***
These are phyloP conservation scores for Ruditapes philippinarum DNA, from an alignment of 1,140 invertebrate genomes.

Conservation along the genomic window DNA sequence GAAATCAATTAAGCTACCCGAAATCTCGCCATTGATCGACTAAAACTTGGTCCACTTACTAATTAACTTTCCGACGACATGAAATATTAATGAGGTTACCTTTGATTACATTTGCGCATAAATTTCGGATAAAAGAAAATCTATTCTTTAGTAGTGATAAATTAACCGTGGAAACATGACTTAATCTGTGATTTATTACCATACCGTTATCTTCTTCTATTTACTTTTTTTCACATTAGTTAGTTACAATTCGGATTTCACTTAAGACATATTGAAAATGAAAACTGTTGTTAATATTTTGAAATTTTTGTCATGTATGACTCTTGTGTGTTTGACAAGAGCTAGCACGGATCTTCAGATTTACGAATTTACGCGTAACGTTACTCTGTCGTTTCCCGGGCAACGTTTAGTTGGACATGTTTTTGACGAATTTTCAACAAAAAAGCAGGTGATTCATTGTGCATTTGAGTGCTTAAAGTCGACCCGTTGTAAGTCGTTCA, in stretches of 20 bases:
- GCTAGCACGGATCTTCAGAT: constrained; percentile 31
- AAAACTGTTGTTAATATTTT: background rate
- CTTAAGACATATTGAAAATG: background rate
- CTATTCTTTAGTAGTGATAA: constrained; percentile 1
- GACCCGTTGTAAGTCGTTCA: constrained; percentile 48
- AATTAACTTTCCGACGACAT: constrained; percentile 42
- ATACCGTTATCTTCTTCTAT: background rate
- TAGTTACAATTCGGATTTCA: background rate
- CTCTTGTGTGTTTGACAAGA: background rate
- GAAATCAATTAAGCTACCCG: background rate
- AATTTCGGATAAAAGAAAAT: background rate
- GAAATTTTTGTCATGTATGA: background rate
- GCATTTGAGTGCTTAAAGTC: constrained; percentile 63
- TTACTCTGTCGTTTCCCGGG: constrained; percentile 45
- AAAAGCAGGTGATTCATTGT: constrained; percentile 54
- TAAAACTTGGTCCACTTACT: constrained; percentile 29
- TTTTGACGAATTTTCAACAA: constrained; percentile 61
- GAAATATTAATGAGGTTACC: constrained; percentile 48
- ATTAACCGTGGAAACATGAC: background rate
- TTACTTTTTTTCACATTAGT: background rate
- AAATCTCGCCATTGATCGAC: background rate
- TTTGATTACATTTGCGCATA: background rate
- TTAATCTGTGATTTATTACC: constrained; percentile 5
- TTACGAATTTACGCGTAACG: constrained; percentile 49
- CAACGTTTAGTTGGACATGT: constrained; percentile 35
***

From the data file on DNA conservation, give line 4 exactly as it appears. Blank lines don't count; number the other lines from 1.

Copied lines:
- AAAACTGTTGTTAATATTTT: background rate